International plant genetic resources treaty enters into force
Legally binding agreement - open access, benefit sharing, farmers' rights
29 June 2004, Rome -- FAO announced that the International Treaty on Plant Genetic Resources for Food and Agriculture, an essential legally binding global instrument encouraging sustainable agriculture, has entered into force today. 55 countries have now ratified it.
"This is the start of a new era," said FAO Director-General, Dr Jacques Diouf. "The Treaty brings governments, farmers and plant breeders together and offers a multilateral framework for accessing genetic resources and sharing their benefits. Humankind needs to safeguard and further develop the precious crop gene pool that is essential for agriculture."
"The agreement recognises that farmers around the world, particularly those in the South, have developed and conserved plant genetic resources over the millennia. It is now up to countries to make the Treaty fully operative," he said.
The gene pool
The world's crop gene pool is essential for feeding a growing population. These genes provide the raw materials plant breeders need to develop new varieties to face potential future challenges such as climate change and unknown pests and plant diseases, and to ensure a richer diet, FAO said.
But agricultural biodiversity, which is the basis for food production, is in sharp decline due the effects of modernization, changes in diets and increasing population density.
Since the beginning of agriculture, the world's farmers have developed roughly 10 000 plant species for use in food and fodder production.
Today, only 150 crops feed most of the world's population, and just 12 crops provide 80 percent of dietary energy from plants, with rice, wheat, maize, and potato alone providing 60 percent.
It estimated that about three-quarters of the genetic diversity found in agricultural crops have been lost over the last century, and this genetic erosion continues.
A current example for the genetic vulnerability of modern varieties is commercial banana production, which is under severe threat from a fungal disease known as 'black sigatoka', as all five major commercial varieties derive from one original banana variety. The Treaty is a direct response to this kind of threat.
The Multilateral System
"A unique and innovative aspect of the Treaty is its Multilateral System for Access and Benefit Sharing. This ensures the use of plant genetic resources based on the principle of easy access and exchange, and the fair and equitable sharing of the benefits. The Multilateral System covers a list of 35 food crops and 29 forage crops. They represent most of the important food crops on which countries rely," said Esquinas-Alcázar, Secretary of FAO's Intergovernmental Commission on Genetic Resources for Food and Agriculture.
Plant breeders, farmers and public and private research institutions will be able to access these plant genetic resources under standard conditions and to use a wide range of them.
This will ultimately benefit consumers, by providing them with greater choice and quality of food products. It will also prevent monopolization by the most economically powerful actors.
The Multilateral System will greatly reduce transaction costs for the exchange of plant genetic material between countries. In order to use breeding material from different countries to produce a new variety, plant breeders and researchers will no longer need costly separate bilateral agreements with each source country.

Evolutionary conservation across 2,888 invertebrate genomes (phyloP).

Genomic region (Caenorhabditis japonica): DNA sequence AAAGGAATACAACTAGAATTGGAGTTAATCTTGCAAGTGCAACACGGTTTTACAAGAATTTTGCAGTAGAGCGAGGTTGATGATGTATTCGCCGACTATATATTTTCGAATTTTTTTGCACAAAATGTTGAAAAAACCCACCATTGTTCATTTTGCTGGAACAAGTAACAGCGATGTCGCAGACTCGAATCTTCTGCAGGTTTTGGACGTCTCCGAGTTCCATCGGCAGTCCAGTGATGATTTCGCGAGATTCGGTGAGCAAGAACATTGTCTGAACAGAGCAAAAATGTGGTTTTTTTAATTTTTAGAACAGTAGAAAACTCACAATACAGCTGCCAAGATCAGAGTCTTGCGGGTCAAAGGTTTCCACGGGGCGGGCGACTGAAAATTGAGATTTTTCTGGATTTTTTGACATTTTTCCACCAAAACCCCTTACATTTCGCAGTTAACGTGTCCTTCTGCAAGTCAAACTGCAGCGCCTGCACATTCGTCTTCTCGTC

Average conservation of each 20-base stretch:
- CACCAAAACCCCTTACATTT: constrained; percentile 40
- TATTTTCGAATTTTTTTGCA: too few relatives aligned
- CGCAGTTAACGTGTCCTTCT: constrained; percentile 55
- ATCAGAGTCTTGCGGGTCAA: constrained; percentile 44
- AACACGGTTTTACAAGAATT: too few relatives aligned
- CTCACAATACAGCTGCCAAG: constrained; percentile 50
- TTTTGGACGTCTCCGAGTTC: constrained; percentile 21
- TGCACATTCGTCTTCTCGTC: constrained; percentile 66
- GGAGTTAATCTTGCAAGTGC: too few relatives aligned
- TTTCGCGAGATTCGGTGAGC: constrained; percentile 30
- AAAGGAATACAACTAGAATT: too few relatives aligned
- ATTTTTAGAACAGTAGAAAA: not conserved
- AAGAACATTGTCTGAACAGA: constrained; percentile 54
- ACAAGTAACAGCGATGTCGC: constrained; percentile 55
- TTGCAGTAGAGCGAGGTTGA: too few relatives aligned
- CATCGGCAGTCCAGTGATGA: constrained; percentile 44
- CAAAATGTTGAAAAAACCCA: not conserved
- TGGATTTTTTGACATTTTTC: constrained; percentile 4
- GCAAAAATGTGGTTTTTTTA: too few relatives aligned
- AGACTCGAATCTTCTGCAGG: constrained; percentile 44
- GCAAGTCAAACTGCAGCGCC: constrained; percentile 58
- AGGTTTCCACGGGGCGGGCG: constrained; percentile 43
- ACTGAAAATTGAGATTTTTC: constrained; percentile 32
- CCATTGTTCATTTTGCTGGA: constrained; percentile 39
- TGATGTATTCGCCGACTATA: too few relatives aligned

The Treaty will also enable developing countries to build their capacity to conserve and use genetic resources. Benefit sharing will include exchange of information, access and transfer of technology and capacity building.
Another key aspect of benefit sharing is that, in certain cases, those who commercialize plants bred with material from the Multilateral System will be required to pay an equitable share of the monetary benefits to a trust fund, which will be used to help developing countries improve the conservation and sustainable use of plant genetic resources. The level, form and manner of this payment will be determined by the Governing Body of the Treaty.
For the first time a binding Treaty acknowledges the collective wealth on which world agriculture is based. It recognises the "enormous contribution that the local and indigenous communities and farmers of all regions of the world, particularly those in the centres of origin of crop diversity, have made and will continue to make for the conservation and development of plant genetic resources".
Governments should protect and promote Farmers' Rights by safeguarding relevant traditional knowledge, giving farmers the opportunity to participate in national decision-making about plant genetic resources, and ensuring that they share equitably in the benefits.
The world's most important gene bank collections, around 600 000 samples, held by the Consultative Group on International Agricultural Research (CGIAR), will be put under the realm of the Treaty.
The Treaty's funding strategy foresees the mobilization of financial resources for plant genetic projects and programmes to help farmers, especially in developing countries and countries in transition.
An important element of the Treaty's funding strategy will be the Global Crop Diversity Trust. The Trust will establish an endowment that will provide support for gene bank conservation and capacity-building for developing countries. The CGIAR gene banks will also receive support for long term conservation.
The endowment fund has a target of $260 million, of which around $45 million has already been pledged. The Trust has been set up by FAO and the International Plant Genetic Resources Institute on behalf of the CGIAR Centres.
Information Officer, FAO
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